Problem #4: Finally, there are clients that only want to commit for a certain amount of time and want the maximum results for that time. This means they have to know the expected outcome, be held accountable, and maybe need more than just the exercise sessions to get those results.

8-week-fat-loss-program-for-busy-people-lose-weight-tone-up-build-lean-muscleSolution #4: The idea of creating goal specific small group programs (such as a preseason sports prep i.e. golf conditioning, a specific health concern focus i.e. healthy back program, or bundled offerings i.e. 2 small group training sessions + 1 nutritional coaching session each week), that have a defined start and end date can be a great alternative to other offerings. This could be a 4 week, 8 wk, 12 wk, etc. Do pre and post program assessments to gather data and then use that in setting program expectations, “In this program, the average participant achieved ….” This also assures the income, because clients sign up for the program, not individual sessions. I think the addition of various programs will be the biggest change in our industry in the near future.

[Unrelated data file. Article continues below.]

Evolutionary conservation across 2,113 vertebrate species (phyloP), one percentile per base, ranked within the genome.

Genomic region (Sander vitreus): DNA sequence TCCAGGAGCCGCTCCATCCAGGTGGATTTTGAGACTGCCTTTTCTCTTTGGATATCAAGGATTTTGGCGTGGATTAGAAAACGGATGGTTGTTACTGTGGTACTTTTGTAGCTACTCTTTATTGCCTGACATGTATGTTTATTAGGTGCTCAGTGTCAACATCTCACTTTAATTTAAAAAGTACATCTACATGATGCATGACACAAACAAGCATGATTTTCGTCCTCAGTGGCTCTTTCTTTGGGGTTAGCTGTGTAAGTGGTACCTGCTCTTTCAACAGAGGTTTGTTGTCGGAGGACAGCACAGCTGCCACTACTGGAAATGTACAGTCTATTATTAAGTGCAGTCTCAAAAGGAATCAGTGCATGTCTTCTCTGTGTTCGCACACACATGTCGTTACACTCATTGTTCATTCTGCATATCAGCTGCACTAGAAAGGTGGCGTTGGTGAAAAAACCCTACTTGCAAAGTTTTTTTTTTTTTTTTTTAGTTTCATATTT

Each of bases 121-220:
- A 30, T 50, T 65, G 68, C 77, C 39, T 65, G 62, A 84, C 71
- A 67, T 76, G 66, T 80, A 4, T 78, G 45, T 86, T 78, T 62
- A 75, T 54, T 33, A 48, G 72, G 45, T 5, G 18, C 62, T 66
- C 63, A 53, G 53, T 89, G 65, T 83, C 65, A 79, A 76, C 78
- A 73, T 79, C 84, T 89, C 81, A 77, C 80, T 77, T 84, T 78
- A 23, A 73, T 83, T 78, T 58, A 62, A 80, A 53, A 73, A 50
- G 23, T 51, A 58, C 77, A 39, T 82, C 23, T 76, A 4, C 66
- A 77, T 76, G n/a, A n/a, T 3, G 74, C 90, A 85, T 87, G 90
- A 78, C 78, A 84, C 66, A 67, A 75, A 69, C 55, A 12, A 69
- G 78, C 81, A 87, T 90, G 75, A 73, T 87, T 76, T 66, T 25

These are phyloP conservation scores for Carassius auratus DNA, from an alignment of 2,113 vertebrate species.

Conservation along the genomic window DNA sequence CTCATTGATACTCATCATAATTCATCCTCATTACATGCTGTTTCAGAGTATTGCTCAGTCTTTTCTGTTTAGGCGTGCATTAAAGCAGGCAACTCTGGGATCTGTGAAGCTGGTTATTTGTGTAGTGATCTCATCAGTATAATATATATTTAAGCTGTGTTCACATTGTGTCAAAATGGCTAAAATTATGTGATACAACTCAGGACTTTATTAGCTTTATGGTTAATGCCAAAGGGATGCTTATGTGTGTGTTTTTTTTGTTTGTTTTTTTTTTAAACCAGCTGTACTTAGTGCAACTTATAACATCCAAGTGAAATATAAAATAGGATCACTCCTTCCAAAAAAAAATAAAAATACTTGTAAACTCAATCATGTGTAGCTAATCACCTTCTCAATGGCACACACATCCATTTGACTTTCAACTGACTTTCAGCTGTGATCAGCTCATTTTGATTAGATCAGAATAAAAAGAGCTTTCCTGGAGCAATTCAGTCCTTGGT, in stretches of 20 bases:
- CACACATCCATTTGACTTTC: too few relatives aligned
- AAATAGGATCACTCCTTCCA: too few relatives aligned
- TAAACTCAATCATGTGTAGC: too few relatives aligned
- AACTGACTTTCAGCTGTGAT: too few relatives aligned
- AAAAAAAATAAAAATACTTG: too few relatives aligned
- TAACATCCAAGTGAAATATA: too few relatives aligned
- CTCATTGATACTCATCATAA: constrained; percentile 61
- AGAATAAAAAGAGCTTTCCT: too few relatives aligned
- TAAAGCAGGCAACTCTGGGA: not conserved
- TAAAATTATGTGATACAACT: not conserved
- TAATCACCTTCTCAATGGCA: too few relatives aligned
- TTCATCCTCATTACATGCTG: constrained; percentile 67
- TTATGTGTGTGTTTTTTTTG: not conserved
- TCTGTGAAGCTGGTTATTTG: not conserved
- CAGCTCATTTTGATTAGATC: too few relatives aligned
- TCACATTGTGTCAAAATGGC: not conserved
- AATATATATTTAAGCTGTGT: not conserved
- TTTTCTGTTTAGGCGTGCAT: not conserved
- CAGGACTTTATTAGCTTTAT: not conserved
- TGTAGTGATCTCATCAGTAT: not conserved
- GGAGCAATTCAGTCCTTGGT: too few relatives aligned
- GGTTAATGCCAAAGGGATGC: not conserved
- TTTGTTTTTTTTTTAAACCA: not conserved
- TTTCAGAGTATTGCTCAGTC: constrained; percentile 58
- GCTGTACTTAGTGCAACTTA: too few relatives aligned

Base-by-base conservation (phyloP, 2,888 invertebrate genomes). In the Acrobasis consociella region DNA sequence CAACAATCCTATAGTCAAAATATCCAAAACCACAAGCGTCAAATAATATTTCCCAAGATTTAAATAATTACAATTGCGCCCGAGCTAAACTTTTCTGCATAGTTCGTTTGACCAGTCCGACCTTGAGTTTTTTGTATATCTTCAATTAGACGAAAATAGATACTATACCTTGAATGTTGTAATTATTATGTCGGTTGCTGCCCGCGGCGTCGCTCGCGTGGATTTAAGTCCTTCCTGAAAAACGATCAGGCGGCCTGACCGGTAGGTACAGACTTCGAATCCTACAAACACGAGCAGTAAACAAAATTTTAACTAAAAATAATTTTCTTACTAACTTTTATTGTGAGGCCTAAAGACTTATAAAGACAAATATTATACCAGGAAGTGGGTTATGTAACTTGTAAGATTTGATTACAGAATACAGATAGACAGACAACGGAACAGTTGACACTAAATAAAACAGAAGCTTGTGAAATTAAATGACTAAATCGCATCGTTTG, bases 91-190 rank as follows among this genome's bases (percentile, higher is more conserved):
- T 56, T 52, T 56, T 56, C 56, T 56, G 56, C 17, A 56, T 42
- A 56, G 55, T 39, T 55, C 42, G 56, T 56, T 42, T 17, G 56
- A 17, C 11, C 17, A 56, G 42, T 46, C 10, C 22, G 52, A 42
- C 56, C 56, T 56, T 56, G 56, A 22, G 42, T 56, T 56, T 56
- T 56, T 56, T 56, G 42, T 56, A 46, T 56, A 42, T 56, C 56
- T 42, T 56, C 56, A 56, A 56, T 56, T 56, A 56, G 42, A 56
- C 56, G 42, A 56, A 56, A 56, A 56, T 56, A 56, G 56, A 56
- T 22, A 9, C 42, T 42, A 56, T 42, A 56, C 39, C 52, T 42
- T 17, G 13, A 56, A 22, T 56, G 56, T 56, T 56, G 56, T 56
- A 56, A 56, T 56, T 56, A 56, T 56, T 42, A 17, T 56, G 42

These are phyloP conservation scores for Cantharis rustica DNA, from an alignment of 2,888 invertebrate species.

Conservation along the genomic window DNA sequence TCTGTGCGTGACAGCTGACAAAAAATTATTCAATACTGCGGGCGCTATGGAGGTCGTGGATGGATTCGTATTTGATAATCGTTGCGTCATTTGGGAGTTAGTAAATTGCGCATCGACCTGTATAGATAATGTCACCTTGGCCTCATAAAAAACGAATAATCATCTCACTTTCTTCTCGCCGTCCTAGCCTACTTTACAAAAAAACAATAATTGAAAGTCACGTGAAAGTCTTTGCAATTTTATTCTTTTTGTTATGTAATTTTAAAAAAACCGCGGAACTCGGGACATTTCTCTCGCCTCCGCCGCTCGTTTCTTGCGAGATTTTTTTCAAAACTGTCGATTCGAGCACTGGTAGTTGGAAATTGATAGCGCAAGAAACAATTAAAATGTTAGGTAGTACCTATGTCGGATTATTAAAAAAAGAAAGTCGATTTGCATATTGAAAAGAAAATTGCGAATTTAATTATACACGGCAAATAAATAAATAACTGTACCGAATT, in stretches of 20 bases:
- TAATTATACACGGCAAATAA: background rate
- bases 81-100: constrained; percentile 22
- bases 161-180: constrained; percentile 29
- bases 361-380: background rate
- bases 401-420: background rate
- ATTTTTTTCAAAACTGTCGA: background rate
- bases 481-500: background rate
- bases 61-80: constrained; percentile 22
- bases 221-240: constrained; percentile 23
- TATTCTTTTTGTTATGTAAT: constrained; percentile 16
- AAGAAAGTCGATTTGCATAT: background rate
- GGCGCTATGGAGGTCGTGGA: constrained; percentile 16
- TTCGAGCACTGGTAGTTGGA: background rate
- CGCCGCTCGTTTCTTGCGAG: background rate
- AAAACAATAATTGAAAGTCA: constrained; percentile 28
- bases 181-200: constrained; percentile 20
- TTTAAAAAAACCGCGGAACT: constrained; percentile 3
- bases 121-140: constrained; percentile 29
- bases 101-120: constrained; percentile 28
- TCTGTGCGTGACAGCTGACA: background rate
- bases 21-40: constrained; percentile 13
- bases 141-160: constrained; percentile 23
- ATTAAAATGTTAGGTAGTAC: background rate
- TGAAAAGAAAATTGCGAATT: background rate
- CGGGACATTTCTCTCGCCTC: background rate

These are not all of the issues and they are certainly not all of the possible solutions, but they are some of the most prevalent concerns. This post is meant to be food for thought. There is no wrong answer if your choice is working for you.

 

Presence; a Book Review

Presence: Bringing Your Boldest Self to Your Biggest Challenges by Amy Cuddy is probably classified as a self-help book, but it’s a lot more than that. In essence, social psychologist Cuddy, reveals the science behind creating personal power and presence and where and how that can be used in our lives. presense

A large part of that power and confidence can be controlled through our conscious attention to our body language. Cuddy discusses “power poses”, body positions that, when adopted, can leave us feeling empowered, confident and in the moment (present).